3. Involve your children. Your children are your secret weapons and they will likely enjoy helping you choose a gift. I like to buy clothes for Lori. I have often called or sent a text message to one of my daughters asking for advice while I was out shopping.


4. Ask their best friend. I will play the part here. Hi good friend of Lori. Has Lori mentioned anything to you that she would enjoy? Clothes? Trip? Date night to restaurant? 12 gauge shotgun?


5. What would you like to buy your beloved? Think outside the blender or white dress shirt box? Go beyond even candy and flowers (but keep them in your arsenal). Nostalgic gifts work for some people. Does your spouse ever talk about items or places that they really enjoyed when they were younger? Ebay is your friend. For example, if your husband enjoyed going to a favorite place on vacation when he was a boy, get him an item connected to that place. Lori often went to Savannah, GA when she was a young girl. It would be relatively easy for me to find something unique to Savannah to get Lori for a special day.


6. Give a gift that requires effort on your part. Try to avoid last minute shopping and just picking up the first thing that comes to mind. Maybe your neighborhood grocer has just the item and if so, that's great. However, be willing to drive a few miles extra and pay a few dollars more to get the right gift. The "right" gift is the one that is given joyfully, lovingly, thoughtfully, and skillfully.

7. Surprise, Surprise, Surprise. Lori and I still remember with great joy, gifts that came with an excitement of surprise. On our 25th Anniversary, I planned three days of activities for us (they did not take the entire day, but parts of three days). Lori did not know from one minute to the next what was next. One day I took her to breakfast at one of our favorite places in Dahlonega, GA. We walked around town after breakfast and then spent the rest of the morning at home. The next day we had lunch and a tour at a winery. We closed out the day by going to a dinner and movie restaurant. On day three, we celebrated at a fine restaurant near Atlanta. I worked out a plan ahead of time with the waiter. When he brought dessert to our table, he also brought a gift that I had wrapped and given to him for Lori. Lori opened up her box and received her new earrings.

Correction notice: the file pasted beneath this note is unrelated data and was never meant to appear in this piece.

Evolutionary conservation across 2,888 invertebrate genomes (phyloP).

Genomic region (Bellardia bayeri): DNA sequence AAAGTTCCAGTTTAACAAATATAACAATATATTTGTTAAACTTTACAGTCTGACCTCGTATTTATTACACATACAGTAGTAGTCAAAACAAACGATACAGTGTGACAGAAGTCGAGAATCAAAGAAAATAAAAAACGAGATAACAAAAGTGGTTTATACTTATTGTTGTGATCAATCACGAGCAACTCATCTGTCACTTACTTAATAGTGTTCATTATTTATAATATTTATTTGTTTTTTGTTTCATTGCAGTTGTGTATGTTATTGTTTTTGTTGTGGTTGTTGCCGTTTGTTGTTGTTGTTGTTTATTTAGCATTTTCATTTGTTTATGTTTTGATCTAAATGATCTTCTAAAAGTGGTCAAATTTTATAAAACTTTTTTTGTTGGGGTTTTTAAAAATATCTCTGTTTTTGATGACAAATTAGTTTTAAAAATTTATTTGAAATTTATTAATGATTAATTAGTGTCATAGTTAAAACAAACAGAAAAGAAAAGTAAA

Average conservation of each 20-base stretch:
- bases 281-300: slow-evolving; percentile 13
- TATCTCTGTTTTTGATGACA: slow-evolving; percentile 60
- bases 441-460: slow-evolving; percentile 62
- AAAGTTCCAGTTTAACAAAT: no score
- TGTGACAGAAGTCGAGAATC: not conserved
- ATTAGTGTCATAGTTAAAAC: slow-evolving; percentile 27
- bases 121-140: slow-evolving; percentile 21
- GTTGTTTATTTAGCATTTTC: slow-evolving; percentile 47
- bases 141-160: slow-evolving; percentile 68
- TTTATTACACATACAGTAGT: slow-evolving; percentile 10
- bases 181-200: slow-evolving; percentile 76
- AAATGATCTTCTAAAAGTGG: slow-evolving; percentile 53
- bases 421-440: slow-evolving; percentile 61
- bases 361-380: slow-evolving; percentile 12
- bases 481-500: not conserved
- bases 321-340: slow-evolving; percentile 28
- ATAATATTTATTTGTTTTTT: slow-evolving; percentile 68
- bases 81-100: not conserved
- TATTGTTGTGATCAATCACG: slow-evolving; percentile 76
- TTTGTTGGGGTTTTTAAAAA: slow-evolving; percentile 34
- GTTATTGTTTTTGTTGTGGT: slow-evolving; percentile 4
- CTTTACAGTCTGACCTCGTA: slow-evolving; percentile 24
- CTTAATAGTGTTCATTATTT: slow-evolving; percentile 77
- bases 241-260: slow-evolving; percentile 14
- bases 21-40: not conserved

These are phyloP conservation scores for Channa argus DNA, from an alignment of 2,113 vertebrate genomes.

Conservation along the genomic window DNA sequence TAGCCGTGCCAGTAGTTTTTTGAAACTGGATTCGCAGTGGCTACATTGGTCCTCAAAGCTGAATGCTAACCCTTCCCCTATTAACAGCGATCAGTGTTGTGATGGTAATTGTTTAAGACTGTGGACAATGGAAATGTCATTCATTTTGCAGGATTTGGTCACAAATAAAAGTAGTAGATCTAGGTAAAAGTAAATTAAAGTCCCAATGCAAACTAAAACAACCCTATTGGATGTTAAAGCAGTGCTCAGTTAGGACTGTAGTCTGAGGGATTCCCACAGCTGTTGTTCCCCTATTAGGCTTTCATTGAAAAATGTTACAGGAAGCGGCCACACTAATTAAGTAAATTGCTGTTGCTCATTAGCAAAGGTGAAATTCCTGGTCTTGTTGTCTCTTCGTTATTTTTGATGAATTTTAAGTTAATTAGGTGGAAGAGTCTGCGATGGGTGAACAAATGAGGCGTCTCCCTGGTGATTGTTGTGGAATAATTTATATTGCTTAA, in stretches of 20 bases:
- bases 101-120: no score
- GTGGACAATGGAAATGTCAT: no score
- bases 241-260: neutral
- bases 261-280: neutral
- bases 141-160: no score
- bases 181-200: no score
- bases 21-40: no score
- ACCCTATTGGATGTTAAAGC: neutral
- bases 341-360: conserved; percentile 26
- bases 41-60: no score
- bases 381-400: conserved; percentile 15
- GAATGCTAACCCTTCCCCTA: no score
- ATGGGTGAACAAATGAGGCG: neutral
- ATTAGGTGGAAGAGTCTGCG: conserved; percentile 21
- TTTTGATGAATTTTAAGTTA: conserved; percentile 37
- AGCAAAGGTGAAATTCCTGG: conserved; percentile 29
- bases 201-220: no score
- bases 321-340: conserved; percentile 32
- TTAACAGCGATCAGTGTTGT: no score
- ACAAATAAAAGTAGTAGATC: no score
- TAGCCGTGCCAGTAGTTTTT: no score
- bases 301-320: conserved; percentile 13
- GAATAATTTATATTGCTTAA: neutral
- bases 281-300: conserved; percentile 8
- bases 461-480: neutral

Before each event I gave Lori ample time to get ready. I told her what to wear but not where we were going. I planned our dates without Lori having to make any decisions. She liked that. She still likes for me to lead the way in planning our dates.

8. Have Fun. A handwritten note and a candy bar with love is better than a diamond ring and joylessness: "Better is a dinner of herbs where love is than a fattened ox and hatred with it." (Proverbs 15:17).

G: Generosity: Be generous, not stingy. Yes, be wise but always generous.

I.  Invest: Invest time and energy in knowing your spouse and gift-giving will come easier.

F. Focus: Your list will help you to focus on specific items and keep you from random shopping.

T.  Thoughtfulness. Be thoughtful. What does your husband enjoy? What is his favorite color? What would he do if he had an afternoon to himself? What makes him laugh?

Gifts do not have to be expensive. With a little creativity, a gift may be very inexpensive (thought it does cost time, energy, effort, thoughtfulness). Enjoy giving. Because of God's love, He gave his only Son (John 3:16). The gospel is ample motivation for giving cheerfully to your spouse.




Wednesday, February 10, 2016

14 Days of Love: Day 10: A Simple Plan for Building Your Marriage

Remember

Day 1: Write a Song: Here
Day 2: Pray, Tell, Pray: Here
Day 3: Kiss: Here
Day 4: Meet: Here
Day 5: Read, Journal, Share, Remember: Here
Day 6: The 30-Day Challenge: Here
Day 7: Work on the Inside: Here
Day 8: Friendship: Here
Day 9: Grace: Here



Earlier this week I heard a gentleman say: "When I was younger, I was fascinated by complexity." He is a business man and he was recalling a time in his life when he dreamed of "layers and layers" in his organization. Now his philosophy is to "keep it simple."